From the Dutch News:
In 2011, parents took children out of school illegally 6,500 times, a rise of
10% on 2010. Van Bijsterveldt wants to stop this by ensuring parents know when
they can and cannot remove children from school.
Parents can be find €4,000 for keeping children away from school outside the
school holidays without the permission of the head teacher.
Wednesday, June 27, 2012
Tuesday, June 5, 2012
Ostia Antica is one of the best preserved Roman archaeological sites and is only about a 30 minute train ride from Rome. However, it is not heavily visited as most people focus on going to the ruins in Pompeii. The city dates back to 400BC - 200BC and reached its peak in the 3rd century AD with about 75,000 residents. Ostia Antica was a port city and a city of commerce.
Mother nature struck Ostia with earthquakes and tsunamis in the 4th century and combined with the natural changes in the river and the collapse of the Roman Empire, the city became less and less important. Most of the marble was taken from Ostia Antica between the 11th and 14th centuries and overtime silt filled in the rest of the town. In the 1800's and 1900's the area was excavated.
The daughter checking out one of the graves outside the city walls (where Romans buried their dead)
A random stature in the cemetery
The main road Decumanus Maximus (which is not stroller friendly) that lead to Rome with carriage paths worn in
The original inscription of the main gate.
Walking on a 2000 year old mosaic
The baths of Neptune were built in the 100's and contain a mosaic of thousands of tiles, a spectacular site to say the least
Housing and shops
The theater as seen from the main road
A few interesting statues that can be seen from theater
A view looking back down the main road from the theater
A view of the Square of the Guilds where most of the commerce in town took place
The theater held 4,000 people and the bottom three rows are made of marble.
The photo below shows the layout of one of the many shops along the Square of the Guilds. In front of each of the shops is a Latin description of the shop and mosaic showing what the shop sold for the illiterate. This was a shipping shop.
This shop sold fish
This lava millstone is one of many that remain in the mill. It is comprised of two pieces and was turned by horses attached to poles going through the hole in the side.
The remains of an apartment building
A menu on the wall inside of the tavern
The L shaped bar inside the tavern
The metal tracks at the top of the doorway enabled the tavern to have sliding doors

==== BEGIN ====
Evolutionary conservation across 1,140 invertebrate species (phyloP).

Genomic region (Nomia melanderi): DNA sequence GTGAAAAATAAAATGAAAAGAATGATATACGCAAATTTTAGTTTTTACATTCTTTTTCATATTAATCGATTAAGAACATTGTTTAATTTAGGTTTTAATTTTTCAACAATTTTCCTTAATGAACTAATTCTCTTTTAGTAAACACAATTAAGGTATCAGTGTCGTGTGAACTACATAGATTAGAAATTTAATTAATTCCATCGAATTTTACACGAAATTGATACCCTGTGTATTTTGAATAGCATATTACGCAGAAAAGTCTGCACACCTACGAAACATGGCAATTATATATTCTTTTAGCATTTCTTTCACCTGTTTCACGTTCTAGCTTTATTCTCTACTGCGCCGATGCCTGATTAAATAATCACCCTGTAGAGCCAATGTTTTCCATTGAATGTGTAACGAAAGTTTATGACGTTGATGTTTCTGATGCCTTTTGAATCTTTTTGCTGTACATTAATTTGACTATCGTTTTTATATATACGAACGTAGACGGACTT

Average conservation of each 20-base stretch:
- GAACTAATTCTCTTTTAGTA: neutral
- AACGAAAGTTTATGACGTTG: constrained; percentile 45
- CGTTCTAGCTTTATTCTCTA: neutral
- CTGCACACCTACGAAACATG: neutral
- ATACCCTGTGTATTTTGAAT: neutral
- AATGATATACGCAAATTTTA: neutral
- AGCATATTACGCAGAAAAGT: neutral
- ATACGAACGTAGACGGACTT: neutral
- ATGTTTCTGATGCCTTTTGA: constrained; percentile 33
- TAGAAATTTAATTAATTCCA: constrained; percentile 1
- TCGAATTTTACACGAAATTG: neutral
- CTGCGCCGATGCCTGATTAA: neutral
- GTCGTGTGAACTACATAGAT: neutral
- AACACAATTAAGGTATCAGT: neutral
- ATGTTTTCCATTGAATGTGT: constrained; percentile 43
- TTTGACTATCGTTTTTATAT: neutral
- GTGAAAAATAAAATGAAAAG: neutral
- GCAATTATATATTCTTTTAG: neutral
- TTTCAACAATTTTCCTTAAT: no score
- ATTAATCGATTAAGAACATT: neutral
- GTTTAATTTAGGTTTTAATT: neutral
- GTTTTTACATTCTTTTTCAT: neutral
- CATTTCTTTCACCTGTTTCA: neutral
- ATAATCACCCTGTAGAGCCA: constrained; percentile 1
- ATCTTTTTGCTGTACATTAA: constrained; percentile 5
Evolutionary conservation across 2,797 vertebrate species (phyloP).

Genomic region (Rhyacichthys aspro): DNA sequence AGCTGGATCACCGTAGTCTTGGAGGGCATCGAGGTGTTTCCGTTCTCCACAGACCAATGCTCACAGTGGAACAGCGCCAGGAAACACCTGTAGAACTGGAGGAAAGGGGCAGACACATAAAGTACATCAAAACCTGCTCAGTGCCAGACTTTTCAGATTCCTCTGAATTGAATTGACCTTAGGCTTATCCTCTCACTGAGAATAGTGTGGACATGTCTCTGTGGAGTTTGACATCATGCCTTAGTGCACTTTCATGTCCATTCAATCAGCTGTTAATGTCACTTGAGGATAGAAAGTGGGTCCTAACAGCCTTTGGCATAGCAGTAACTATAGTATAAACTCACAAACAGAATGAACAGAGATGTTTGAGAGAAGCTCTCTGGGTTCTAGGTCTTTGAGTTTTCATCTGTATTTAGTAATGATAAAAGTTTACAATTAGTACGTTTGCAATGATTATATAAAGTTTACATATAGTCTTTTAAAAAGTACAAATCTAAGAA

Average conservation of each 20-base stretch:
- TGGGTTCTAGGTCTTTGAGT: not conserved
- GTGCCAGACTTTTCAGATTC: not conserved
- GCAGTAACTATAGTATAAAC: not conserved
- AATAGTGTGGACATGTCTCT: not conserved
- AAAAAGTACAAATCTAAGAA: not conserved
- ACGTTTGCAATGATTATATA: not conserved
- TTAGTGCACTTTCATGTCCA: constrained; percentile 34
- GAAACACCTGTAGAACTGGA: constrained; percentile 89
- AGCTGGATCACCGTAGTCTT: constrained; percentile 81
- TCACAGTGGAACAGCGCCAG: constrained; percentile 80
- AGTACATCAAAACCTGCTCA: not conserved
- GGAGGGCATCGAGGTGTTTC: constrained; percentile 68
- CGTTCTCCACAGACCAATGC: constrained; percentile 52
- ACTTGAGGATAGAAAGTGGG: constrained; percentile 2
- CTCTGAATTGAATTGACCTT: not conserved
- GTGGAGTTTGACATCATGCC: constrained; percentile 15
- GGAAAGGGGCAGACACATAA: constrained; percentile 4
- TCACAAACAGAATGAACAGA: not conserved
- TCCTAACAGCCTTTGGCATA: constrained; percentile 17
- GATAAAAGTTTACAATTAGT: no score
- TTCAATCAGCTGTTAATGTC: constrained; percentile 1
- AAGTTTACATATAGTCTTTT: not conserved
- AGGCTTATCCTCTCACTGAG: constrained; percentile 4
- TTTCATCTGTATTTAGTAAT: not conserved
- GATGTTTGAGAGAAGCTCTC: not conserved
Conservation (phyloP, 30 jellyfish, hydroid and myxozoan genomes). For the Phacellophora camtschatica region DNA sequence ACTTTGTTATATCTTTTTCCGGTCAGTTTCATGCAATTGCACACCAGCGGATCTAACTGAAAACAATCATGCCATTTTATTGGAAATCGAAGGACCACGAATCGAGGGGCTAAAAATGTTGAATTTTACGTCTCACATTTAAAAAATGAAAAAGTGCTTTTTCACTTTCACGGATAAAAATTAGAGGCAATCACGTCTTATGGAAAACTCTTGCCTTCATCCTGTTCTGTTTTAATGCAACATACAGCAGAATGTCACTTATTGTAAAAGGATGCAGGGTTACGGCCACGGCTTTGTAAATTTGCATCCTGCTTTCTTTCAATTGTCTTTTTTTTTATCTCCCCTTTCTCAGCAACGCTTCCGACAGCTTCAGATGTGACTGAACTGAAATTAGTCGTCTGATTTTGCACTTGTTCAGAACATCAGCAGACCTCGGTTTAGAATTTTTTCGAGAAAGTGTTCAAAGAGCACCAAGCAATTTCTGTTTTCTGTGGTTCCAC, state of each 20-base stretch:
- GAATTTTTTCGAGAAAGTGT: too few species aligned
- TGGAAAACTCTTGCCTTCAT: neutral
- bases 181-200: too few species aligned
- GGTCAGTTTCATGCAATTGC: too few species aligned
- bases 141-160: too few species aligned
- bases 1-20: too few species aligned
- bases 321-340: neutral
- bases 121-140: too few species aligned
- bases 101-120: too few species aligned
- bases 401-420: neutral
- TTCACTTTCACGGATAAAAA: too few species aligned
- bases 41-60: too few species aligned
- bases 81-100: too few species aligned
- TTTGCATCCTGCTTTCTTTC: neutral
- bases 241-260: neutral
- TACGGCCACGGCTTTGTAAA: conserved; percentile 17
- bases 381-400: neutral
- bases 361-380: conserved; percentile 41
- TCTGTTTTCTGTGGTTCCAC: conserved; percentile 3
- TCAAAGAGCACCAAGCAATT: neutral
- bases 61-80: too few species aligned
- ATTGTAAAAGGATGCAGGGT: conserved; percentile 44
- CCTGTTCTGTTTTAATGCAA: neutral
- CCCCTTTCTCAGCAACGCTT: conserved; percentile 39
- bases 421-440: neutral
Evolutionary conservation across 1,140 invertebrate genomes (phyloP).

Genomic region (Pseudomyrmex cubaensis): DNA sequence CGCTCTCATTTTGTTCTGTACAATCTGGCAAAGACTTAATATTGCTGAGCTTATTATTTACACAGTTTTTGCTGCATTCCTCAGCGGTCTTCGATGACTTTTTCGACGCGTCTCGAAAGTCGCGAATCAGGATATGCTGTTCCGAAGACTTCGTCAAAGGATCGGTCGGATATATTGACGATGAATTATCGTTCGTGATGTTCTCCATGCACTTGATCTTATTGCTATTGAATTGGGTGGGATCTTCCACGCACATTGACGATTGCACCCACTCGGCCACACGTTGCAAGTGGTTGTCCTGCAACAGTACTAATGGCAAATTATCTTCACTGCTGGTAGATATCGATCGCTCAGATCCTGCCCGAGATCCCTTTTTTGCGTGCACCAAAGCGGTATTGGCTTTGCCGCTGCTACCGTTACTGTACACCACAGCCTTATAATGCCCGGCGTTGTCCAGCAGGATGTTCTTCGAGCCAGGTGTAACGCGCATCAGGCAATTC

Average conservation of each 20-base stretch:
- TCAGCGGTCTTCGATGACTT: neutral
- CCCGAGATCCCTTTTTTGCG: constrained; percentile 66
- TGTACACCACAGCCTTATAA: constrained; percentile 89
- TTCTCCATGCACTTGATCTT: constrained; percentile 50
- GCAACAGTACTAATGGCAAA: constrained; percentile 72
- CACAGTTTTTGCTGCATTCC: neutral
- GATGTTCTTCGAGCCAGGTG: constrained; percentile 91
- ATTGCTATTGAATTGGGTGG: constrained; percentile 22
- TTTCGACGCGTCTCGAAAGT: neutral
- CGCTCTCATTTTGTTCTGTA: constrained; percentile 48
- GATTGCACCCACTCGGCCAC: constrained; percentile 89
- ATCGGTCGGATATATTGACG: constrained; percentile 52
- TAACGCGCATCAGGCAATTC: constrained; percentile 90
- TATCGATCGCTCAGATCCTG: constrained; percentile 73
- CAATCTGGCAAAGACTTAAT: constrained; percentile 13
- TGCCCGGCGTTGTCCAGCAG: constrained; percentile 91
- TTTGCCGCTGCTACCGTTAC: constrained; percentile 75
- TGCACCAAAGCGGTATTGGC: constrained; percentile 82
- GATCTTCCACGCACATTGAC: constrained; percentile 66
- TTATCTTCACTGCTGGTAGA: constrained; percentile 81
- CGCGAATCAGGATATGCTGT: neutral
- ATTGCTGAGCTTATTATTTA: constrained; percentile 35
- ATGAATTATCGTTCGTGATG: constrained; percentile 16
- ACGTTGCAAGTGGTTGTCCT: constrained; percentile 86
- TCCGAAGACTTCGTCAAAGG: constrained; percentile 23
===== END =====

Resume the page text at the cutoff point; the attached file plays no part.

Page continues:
A view of the city from the third story of an apartment building
Looking down at the tavern from the apartment building
Looking up at the apartment building from the tavern
The Grand Temple which was once covered in a marble veneer
The 20 seat bathroom, each seat contained a stick with a sponge (no toilet paper) and the aqueduct below took the waste away
One of the statues found at Ostia Antica which is housed in the on site museum
An early version of lady liberty
Some of the coffins had incredible detail
Another bath house
The town we live in is known by some as the Beverly Hills of the Netherlands. Well, I guess we live in the ghetto of "Beverly Hills" as this is what our next door neighbor woke up to the other day.
If you look closely you might be able to see that the car is held up by flower pots!
Posted by Sarah at 9:37 AM
Monday, June 4, 2012
If you ever visit Rome, I highly recommend that you get to the Trastevere neighborhood which is located on the other side of the Tibor River. It feels like the Italy you've come to expect from movies and media. It has cobblestone streets, old churches, ivy/vines growing on the medieval buildings, and plenty of good cafe/restaurants (including my favorite Forna la Renella).
At the heart of the Trastevere neighborhood is the Basilica di Santa Maria and is said to be the first place where mass was celebrated and the first church dedicated to Mary. The basic floor plan and structure date back to the 340's
They say the mosaic on the church's facade dates back to the 12th century.
The mosaics inside the church date back to the 13th century.
Friday, June 1, 2012
St Mere Eglise is known for the incident involving paratrooper John Steele of the 505th PIR, whose parachute caught on the spire of the town church. He could only observe the fighting going on below. He hung there limply for two hours, pretending to be dead, before the Germans took him prisoner. Steele later escaped from the Germans and rejoined his division when US troops of the 3rd Battalion, 505 Parachute Infantry Regiment attacked the village, capturing thirty Germans and killing another eleven. The incident was portrayed in the movie The Longest Day. (paraphrased from wikipedia)
The church where John Steele's parachute got caught.
They still have a paratrooper hanging in honor (and to draw tourists like myself)
We've seen a lot of beautiful stained glass windows in Europe, but these two inside the church are my favorite.